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Modern Dancers Exhibit Favorable Fat Distribution

by Matrix Admin | Aug 01, 2011
Dangerous abdominal fat more prevalent in less-active peers

DENVER – Participating in regular physical activity, such as modern dance, may help young adults achieve a healthier distribution of body fat, according to research being presented today at the 58th Annual Meeting of the American College of Sports Medicine and 2nd World Congress on Exercise is Medicine®.

Compared to non-dancers with the same overall amount of fat, college-age dancers had less abdominal fat. Abdominal fat is linked with increased risk for metabolic and heart diseases, which are of major public health concern.

“There was no difference in weight between dancers and controls,” said Karlie Friesen, lead author of this study and a doctoral candidate in exercise physiology at Oregon State University. “However, a dancer’s abdominal fat, on average, was lower than that of a non-dancer, even when the two had the same volume of total fat.”

Researchers recruited 31 female dance majors between the ages of 18 and 25 and compared them with 30 age-matched controls. Fat distribution was assessed by whole-body DXA scans, and caloric intake was measured by three-day food records. The data were collected as part of a larger study investigating bone density and body composition in collegiate modern dancers.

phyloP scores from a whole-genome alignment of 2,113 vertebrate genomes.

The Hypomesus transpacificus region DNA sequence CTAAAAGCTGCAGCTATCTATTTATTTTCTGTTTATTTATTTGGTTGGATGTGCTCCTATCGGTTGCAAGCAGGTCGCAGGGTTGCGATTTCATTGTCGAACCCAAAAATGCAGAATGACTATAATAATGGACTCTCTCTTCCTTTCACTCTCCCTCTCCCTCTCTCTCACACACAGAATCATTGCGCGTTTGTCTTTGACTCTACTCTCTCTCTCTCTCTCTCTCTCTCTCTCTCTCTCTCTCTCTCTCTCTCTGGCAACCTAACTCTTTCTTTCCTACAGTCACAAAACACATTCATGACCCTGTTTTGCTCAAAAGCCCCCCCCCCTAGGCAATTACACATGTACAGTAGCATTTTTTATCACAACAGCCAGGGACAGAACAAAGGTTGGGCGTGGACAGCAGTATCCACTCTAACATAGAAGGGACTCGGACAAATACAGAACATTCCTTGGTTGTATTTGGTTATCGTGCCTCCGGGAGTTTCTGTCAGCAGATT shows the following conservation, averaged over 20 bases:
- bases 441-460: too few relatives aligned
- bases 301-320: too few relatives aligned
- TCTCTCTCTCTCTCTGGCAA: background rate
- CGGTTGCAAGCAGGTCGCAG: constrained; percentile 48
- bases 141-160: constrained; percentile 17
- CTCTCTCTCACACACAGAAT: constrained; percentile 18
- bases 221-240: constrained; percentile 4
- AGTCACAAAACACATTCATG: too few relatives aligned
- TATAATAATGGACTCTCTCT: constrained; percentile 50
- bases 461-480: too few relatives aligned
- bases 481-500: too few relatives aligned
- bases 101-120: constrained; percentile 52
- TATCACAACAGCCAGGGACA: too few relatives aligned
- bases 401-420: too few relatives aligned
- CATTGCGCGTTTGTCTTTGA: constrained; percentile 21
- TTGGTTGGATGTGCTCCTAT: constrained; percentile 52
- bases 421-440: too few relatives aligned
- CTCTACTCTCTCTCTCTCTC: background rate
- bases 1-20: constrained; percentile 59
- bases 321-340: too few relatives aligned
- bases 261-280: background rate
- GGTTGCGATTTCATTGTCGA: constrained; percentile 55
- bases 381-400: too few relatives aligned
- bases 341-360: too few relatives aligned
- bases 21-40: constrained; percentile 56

“The association between greater deposition of fat in the abdominal area and increased disease risk is well-established,” said Friesen. “What we don’t know is if exercise specifically lessens the amount of fat we store in that area. We found that modern dancers did exhibit a healthier pattern of body fat distribution than their peers who were sedentary to moderately active. This finding warrants further investigation into the mechanism behind changing fat distribution patterns as a result of dance training and high-intensity exercise in females.”

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The American College of Sports Medicine is the largest sports medicine and exercise science organization in the world. More than 45,000 international, national and regional members and certified professionals are dedicated to advancing and integrating scientific research to provide educational and practical applications of exercise science and sports medicine.

The conclusions outlined in this news release are those of the researchers only and should not be construed as an official statement of the American College of Sports Medicine. Research highlighted in this news release has been presented at a professional meeting but has not been peer-reviewed.

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